So while it may be all about those from further afield in MotoGP, there are plenty of home hopes to keep an eye out for in the other two events that make up the centrepiece of the weekend.
A chance to catch more mainstream attention
Ever since BT Sport secured the rights to show MotoGP from BBC and Eurosport before the start of the 2014 season, the sight of the world’s top Motorcycle racing series on free-to-air UK TV has been a rare thing indeed.
However, Sunday will be an exception to that rule, with the Moto3 race (11:20am) due to be shown live on ITV4, immediately after which the MotoGP (13:00pm) and Moto2 (14:30pm) races will both be live on ITV.
The presence of the country’s home GP on one of Britain’s main terrestrial channels is something that certainly ought to expose the series to more people than on a regular basis, when broadcast solely on a sports-specific subscription channel such as BT.
It should therefore be hoped that the fact so many more people have the chance to view this race, is something that could attract yet more interest in the series, giving the spectacle the interest it deserves, and in turn potentially help bring about the return of British representation on the MotoGP grid.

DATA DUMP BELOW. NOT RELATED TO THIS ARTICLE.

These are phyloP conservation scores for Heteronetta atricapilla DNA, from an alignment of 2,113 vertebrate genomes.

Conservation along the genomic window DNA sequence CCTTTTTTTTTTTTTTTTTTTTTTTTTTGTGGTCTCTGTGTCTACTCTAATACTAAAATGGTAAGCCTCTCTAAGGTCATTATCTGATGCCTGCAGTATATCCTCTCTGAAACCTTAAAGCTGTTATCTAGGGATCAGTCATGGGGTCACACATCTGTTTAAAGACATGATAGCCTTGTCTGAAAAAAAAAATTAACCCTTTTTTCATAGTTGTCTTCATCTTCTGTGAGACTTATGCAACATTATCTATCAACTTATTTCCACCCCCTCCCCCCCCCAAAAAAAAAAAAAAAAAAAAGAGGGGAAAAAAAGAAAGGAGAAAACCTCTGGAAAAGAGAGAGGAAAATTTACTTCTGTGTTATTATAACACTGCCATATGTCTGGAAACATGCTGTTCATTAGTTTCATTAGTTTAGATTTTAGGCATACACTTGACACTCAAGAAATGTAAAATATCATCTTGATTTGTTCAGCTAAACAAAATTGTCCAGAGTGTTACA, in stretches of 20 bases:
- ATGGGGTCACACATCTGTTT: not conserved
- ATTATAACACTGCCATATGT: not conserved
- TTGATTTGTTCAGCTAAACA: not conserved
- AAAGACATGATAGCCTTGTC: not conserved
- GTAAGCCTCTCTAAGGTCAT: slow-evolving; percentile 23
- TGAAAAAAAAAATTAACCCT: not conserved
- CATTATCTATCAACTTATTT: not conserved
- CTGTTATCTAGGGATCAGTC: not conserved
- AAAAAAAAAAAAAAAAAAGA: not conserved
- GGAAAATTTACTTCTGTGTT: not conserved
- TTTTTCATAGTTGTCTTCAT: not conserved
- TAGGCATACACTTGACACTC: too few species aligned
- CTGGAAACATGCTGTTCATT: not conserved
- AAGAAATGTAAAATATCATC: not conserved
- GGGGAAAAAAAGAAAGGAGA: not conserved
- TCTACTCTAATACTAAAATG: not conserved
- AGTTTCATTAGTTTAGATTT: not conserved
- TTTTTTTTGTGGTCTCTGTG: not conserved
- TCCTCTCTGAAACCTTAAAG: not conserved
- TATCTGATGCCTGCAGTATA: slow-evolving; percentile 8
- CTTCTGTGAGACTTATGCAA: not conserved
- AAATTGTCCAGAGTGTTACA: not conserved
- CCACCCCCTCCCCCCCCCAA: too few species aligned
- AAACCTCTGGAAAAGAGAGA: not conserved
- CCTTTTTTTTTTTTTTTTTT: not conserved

An entertaining main event could certainly help to do that, so here’s hoping Silverstone throws up another spectacular last-lap finish like the ones it delivered in 2013, 2017 and 2019, for any number of reasons.
BT Sport is the home of MotoGP. Catch all the action from the British Grand Prix at Silverstone live on BT Sport on August 7. For more info go to bt.com/sport/motogp